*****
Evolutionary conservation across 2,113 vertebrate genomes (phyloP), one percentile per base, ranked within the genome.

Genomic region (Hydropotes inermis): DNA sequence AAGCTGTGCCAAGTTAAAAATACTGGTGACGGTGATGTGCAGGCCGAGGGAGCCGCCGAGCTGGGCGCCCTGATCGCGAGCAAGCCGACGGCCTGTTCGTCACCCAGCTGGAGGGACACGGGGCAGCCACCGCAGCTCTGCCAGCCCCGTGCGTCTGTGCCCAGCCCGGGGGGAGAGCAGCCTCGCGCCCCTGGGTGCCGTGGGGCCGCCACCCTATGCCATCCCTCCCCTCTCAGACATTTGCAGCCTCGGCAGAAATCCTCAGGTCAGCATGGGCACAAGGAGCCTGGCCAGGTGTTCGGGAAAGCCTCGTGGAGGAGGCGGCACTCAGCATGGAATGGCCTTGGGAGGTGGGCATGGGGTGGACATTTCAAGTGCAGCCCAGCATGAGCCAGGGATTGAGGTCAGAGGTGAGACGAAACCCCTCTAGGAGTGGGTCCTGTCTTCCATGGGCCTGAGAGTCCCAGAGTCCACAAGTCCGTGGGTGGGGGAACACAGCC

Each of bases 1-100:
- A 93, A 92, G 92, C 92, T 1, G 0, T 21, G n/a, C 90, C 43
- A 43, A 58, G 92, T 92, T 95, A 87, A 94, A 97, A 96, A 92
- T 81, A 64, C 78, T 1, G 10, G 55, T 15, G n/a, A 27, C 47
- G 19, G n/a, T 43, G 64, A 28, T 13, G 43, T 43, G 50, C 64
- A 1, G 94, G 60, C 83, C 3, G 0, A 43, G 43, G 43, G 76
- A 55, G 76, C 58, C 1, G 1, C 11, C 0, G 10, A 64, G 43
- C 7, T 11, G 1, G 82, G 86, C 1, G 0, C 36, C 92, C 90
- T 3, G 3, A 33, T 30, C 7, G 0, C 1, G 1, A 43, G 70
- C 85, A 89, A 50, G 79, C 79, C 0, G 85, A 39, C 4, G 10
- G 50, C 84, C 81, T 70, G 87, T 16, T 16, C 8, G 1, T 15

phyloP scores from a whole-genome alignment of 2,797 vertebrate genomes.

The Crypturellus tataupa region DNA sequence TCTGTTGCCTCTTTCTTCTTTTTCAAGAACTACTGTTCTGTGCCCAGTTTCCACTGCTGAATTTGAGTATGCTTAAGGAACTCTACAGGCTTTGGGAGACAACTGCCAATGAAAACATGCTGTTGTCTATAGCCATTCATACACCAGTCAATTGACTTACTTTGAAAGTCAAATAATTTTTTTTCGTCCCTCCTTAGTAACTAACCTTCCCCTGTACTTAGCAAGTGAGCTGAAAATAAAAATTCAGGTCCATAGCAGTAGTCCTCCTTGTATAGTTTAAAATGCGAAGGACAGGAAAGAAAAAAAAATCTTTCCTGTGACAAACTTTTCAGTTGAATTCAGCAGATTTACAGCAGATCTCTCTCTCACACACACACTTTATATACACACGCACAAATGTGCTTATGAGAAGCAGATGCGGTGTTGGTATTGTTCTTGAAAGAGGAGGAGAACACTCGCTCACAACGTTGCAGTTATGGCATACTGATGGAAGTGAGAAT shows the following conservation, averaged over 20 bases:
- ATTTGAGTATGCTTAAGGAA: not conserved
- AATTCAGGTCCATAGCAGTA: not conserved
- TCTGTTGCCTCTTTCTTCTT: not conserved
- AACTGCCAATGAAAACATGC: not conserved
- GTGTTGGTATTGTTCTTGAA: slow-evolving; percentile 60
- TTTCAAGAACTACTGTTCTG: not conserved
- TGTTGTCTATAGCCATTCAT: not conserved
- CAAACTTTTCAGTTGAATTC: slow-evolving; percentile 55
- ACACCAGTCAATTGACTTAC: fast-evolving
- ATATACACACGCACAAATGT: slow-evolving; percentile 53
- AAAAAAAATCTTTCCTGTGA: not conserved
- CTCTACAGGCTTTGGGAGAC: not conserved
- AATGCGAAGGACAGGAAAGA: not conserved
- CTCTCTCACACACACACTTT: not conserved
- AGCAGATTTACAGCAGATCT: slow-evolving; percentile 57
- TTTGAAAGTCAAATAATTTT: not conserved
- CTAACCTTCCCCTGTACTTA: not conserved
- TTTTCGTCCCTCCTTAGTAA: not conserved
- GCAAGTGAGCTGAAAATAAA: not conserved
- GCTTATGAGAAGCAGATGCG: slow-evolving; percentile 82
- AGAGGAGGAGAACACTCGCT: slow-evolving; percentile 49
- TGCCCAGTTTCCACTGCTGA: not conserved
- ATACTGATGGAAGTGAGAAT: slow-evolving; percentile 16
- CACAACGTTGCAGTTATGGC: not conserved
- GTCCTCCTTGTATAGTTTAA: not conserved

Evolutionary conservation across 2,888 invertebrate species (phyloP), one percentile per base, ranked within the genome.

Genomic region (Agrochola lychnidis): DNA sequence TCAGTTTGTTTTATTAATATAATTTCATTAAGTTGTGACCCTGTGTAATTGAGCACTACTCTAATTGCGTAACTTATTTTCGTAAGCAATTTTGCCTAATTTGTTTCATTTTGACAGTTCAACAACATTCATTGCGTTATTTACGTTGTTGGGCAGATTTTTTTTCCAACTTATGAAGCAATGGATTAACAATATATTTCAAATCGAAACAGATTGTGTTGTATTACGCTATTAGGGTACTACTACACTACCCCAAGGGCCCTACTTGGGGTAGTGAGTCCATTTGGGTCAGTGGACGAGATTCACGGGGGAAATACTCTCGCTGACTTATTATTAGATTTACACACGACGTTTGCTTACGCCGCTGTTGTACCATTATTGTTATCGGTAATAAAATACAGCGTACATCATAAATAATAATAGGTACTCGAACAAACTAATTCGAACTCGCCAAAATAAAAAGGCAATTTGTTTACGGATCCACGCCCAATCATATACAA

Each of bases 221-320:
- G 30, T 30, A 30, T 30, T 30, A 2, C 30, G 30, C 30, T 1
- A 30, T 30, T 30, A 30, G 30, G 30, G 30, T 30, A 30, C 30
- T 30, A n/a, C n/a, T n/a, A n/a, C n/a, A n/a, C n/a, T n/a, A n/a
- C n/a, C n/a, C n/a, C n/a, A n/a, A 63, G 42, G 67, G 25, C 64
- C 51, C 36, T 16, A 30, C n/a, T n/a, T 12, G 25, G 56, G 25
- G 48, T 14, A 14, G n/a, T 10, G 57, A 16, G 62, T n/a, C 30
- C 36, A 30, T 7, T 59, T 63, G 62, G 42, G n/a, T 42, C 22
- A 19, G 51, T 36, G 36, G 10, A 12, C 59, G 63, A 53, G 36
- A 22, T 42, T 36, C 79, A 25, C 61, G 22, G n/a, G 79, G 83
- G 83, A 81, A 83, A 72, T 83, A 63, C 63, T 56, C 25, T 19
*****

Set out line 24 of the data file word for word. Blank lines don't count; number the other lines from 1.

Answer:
- ACACCAGTCAATTGACTTAC: fast-evolving